The historian and sociologist W.E.B. DuBois believed that social science data should be evocative. In the 2018 essay collection W.E.B. Du Bois’s Data Portraits: Visualizing Black America, architecture scholar Mabel O. Wilson describes how Du Bois used infographics and various artistic media to counter assertions by Georg Wilhelm Friedrich Hegel that Africans were “incapable of any development of culture” and that the black experience was characterized by “sensuous arbitrariness.” In the same volume, designer Silas Munro explains just how important the arts were for Du Bois’s scientific argument: “The Du Bois infographics were published twenty years before the founding of Bauhaus,” and their modular style predated “the rise of dominant European avant-garde movements… considered to have their origins in Russian constructivism, De Stijl, and Italian futurism.” Du Bois’s charts are both scientific and evocative. And they are provocative. They draw in viewers to study them, to make new insights, to raise new questions, and to take positive action.
This toolkit expands the Du Boisian-inspired work in our Student Debt Initiative. As part of that project, the Dignity and Network and the VizE Lab at Princeton adopted the style of Du Bois in a series of charts “The Problem of the Colored Lines” and an interactive student loan re-calculator that depict contemporary research on how racial color lines organize data on student loan debt.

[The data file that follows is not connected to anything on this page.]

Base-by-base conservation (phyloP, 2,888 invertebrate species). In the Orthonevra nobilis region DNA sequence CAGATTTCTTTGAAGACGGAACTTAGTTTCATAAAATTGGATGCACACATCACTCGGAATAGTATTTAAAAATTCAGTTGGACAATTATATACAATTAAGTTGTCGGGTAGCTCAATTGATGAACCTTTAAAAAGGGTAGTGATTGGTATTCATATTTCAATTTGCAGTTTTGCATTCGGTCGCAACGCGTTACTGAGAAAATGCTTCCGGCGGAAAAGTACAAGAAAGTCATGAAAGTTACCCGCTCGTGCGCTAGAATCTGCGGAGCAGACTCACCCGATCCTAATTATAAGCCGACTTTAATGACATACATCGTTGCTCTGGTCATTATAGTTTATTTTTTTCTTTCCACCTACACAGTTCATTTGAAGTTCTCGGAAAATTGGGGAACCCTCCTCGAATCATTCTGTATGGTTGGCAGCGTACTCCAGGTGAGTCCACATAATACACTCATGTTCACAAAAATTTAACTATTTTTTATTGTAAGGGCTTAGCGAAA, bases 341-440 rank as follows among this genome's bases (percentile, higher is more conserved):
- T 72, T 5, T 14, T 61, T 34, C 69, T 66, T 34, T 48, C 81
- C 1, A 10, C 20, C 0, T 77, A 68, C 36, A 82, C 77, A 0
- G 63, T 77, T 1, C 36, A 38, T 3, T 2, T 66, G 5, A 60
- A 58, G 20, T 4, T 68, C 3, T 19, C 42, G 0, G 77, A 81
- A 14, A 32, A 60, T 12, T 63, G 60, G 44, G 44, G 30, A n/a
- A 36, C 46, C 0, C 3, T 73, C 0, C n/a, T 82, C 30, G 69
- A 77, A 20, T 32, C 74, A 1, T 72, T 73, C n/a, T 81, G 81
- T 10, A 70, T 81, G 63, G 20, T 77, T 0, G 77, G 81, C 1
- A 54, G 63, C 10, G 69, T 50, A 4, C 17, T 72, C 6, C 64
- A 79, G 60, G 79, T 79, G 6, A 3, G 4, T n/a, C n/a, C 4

Several Network members spent February assembling this initial set of tools to honor Black History Month 2021. These tools offer design specifications and coding tools to help designers, artists, developers, writers, and scholars who want to visualize their data in the “Dubois Style” of graphs created by sociologist W. E. B Dubois' and his team for the 1900 Paris exposition.
Additional Resources and Contributions
Du Boisian replication using Excel from Philip Cohen
Du Boisian replication using Python from Camila Alvarez
R theme from Vlad Enrique Medenica
The #TidyTuesday database of tweets in 2021 featuring dozens of images and links to R code for Du Boisian replications.
How To video series for Du Boisian Data Viz in Tableau
The #DuBoisChallenge on Twitter
“R Code for Du Bois spiral by Ijeamaka Anyene”
Black Design in America: African Americans and the African Diaspora in Graphic Design
Du Boisian Style Guide at github from AJ Starks
Du Boisian style fonts from Vocal Type